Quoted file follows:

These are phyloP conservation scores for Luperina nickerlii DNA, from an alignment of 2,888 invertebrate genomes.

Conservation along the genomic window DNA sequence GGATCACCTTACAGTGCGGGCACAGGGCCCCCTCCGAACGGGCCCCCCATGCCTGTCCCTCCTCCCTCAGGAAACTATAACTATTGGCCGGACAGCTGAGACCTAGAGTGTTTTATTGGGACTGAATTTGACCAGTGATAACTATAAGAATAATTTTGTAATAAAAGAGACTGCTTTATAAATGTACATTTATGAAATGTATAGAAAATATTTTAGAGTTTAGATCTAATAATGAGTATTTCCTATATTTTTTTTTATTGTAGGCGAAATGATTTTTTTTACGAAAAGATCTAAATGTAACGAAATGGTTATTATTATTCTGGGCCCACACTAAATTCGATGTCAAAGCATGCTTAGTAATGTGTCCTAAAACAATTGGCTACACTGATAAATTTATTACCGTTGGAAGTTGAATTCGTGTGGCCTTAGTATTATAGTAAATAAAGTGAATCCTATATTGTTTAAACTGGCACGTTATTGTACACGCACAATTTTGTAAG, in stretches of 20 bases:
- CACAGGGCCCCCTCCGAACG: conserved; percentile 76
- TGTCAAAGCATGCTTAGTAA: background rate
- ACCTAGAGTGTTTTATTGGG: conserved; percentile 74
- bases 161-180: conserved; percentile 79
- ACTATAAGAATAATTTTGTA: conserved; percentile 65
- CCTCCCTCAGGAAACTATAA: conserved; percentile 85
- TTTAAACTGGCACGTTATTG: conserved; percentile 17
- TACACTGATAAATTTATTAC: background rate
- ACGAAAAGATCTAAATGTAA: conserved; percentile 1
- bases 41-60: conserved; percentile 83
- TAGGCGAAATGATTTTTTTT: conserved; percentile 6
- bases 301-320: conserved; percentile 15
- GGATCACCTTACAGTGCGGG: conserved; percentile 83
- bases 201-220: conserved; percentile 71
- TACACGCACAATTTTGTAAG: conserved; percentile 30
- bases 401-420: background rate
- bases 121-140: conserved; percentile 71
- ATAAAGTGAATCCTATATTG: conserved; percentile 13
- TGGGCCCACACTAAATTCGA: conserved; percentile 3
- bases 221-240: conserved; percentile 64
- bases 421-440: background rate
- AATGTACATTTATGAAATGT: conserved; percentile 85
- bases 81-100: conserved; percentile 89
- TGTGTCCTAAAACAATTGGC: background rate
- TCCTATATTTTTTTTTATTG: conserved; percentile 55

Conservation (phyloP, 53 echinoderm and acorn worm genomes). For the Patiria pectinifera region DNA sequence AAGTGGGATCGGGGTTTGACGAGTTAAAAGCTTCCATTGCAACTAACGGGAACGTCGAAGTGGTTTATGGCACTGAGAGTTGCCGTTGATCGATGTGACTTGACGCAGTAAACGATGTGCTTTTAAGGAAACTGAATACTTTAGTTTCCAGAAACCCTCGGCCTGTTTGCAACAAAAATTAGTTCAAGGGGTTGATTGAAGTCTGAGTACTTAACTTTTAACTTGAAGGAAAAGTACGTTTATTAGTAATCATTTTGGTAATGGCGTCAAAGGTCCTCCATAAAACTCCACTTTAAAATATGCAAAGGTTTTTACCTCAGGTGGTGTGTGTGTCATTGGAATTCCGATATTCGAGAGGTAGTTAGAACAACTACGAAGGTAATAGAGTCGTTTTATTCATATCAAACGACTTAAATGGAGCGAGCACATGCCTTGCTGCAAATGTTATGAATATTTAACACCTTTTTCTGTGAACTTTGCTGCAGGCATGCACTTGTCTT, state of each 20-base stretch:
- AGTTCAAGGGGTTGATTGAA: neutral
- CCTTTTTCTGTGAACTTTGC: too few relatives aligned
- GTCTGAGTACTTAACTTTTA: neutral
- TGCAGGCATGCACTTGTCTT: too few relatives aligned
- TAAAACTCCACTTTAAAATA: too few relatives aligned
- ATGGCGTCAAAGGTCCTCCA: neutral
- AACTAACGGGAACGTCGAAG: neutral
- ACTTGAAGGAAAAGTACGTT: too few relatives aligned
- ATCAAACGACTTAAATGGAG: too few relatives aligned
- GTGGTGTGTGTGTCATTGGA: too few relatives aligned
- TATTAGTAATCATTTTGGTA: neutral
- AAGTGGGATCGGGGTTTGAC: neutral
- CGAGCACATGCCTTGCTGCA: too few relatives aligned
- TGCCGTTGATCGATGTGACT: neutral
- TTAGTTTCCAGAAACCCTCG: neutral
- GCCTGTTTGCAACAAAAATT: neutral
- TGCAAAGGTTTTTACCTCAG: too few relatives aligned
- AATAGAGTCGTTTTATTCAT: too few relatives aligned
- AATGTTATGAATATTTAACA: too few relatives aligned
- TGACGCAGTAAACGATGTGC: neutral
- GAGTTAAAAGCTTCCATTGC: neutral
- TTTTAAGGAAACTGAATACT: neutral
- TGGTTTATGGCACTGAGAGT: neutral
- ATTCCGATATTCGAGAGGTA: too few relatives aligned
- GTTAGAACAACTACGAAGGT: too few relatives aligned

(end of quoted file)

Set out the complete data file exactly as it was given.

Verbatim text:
These are phyloP conservation scores for Luperina nickerlii DNA, from an alignment of 2,888 invertebrate genomes.

Conservation along the genomic window DNA sequence GGATCACCTTACAGTGCGGGCACAGGGCCCCCTCCGAACGGGCCCCCCATGCCTGTCCCTCCTCCCTCAGGAAACTATAACTATTGGCCGGACAGCTGAGACCTAGAGTGTTTTATTGGGACTGAATTTGACCAGTGATAACTATAAGAATAATTTTGTAATAAAAGAGACTGCTTTATAAATGTACATTTATGAAATGTATAGAAAATATTTTAGAGTTTAGATCTAATAATGAGTATTTCCTATATTTTTTTTTATTGTAGGCGAAATGATTTTTTTTACGAAAAGATCTAAATGTAACGAAATGGTTATTATTATTCTGGGCCCACACTAAATTCGATGTCAAAGCATGCTTAGTAATGTGTCCTAAAACAATTGGCTACACTGATAAATTTATTACCGTTGGAAGTTGAATTCGTGTGGCCTTAGTATTATAGTAAATAAAGTGAATCCTATATTGTTTAAACTGGCACGTTATTGTACACGCACAATTTTGTAAG, in stretches of 20 bases:
- CACAGGGCCCCCTCCGAACG: conserved; percentile 76
- TGTCAAAGCATGCTTAGTAA: background rate
- ACCTAGAGTGTTTTATTGGG: conserved; percentile 74
- bases 161-180: conserved; percentile 79
- ACTATAAGAATAATTTTGTA: conserved; percentile 65
- CCTCCCTCAGGAAACTATAA: conserved; percentile 85
- TTTAAACTGGCACGTTATTG: conserved; percentile 17
- TACACTGATAAATTTATTAC: background rate
- ACGAAAAGATCTAAATGTAA: conserved; percentile 1
- bases 41-60: conserved; percentile 83
- TAGGCGAAATGATTTTTTTT: conserved; percentile 6
- bases 301-320: conserved; percentile 15
- GGATCACCTTACAGTGCGGG: conserved; percentile 83
- bases 201-220: conserved; percentile 71
- TACACGCACAATTTTGTAAG: conserved; percentile 30
- bases 401-420: background rate
- bases 121-140: conserved; percentile 71
- ATAAAGTGAATCCTATATTG: conserved; percentile 13
- TGGGCCCACACTAAATTCGA: conserved; percentile 3
- bases 221-240: conserved; percentile 64
- bases 421-440: background rate
- AATGTACATTTATGAAATGT: conserved; percentile 85
- bases 81-100: conserved; percentile 89
- TGTGTCCTAAAACAATTGGC: background rate
- TCCTATATTTTTTTTTATTG: conserved; percentile 55

Conservation (phyloP, 53 echinoderm and acorn worm genomes). For the Patiria pectinifera region DNA sequence AAGTGGGATCGGGGTTTGACGAGTTAAAAGCTTCCATTGCAACTAACGGGAACGTCGAAGTGGTTTATGGCACTGAGAGTTGCCGTTGATCGATGTGACTTGACGCAGTAAACGATGTGCTTTTAAGGAAACTGAATACTTTAGTTTCCAGAAACCCTCGGCCTGTTTGCAACAAAAATTAGTTCAAGGGGTTGATTGAAGTCTGAGTACTTAACTTTTAACTTGAAGGAAAAGTACGTTTATTAGTAATCATTTTGGTAATGGCGTCAAAGGTCCTCCATAAAACTCCACTTTAAAATATGCAAAGGTTTTTACCTCAGGTGGTGTGTGTGTCATTGGAATTCCGATATTCGAGAGGTAGTTAGAACAACTACGAAGGTAATAGAGTCGTTTTATTCATATCAAACGACTTAAATGGAGCGAGCACATGCCTTGCTGCAAATGTTATGAATATTTAACACCTTTTTCTGTGAACTTTGCTGCAGGCATGCACTTGTCTT, state of each 20-base stretch:
- AGTTCAAGGGGTTGATTGAA: neutral
- CCTTTTTCTGTGAACTTTGC: too few relatives aligned
- GTCTGAGTACTTAACTTTTA: neutral
- TGCAGGCATGCACTTGTCTT: too few relatives aligned
- TAAAACTCCACTTTAAAATA: too few relatives aligned
- ATGGCGTCAAAGGTCCTCCA: neutral
- AACTAACGGGAACGTCGAAG: neutral
- ACTTGAAGGAAAAGTACGTT: too few relatives aligned
- ATCAAACGACTTAAATGGAG: too few relatives aligned
- GTGGTGTGTGTGTCATTGGA: too few relatives aligned
- TATTAGTAATCATTTTGGTA: neutral
- AAGTGGGATCGGGGTTTGAC: neutral
- CGAGCACATGCCTTGCTGCA: too few relatives aligned
- TGCCGTTGATCGATGTGACT: neutral
- TTAGTTTCCAGAAACCCTCG: neutral
- GCCTGTTTGCAACAAAAATT: neutral
- TGCAAAGGTTTTTACCTCAG: too few relatives aligned
- AATAGAGTCGTTTTATTCAT: too few relatives aligned
- AATGTTATGAATATTTAACA: too few relatives aligned
- TGACGCAGTAAACGATGTGC: neutral
- GAGTTAAAAGCTTCCATTGC: neutral
- TTTTAAGGAAACTGAATACT: neutral
- TGGTTTATGGCACTGAGAGT: neutral
- ATTCCGATATTCGAGAGGTA: too few relatives aligned
- GTTAGAACAACTACGAAGGT: too few relatives aligned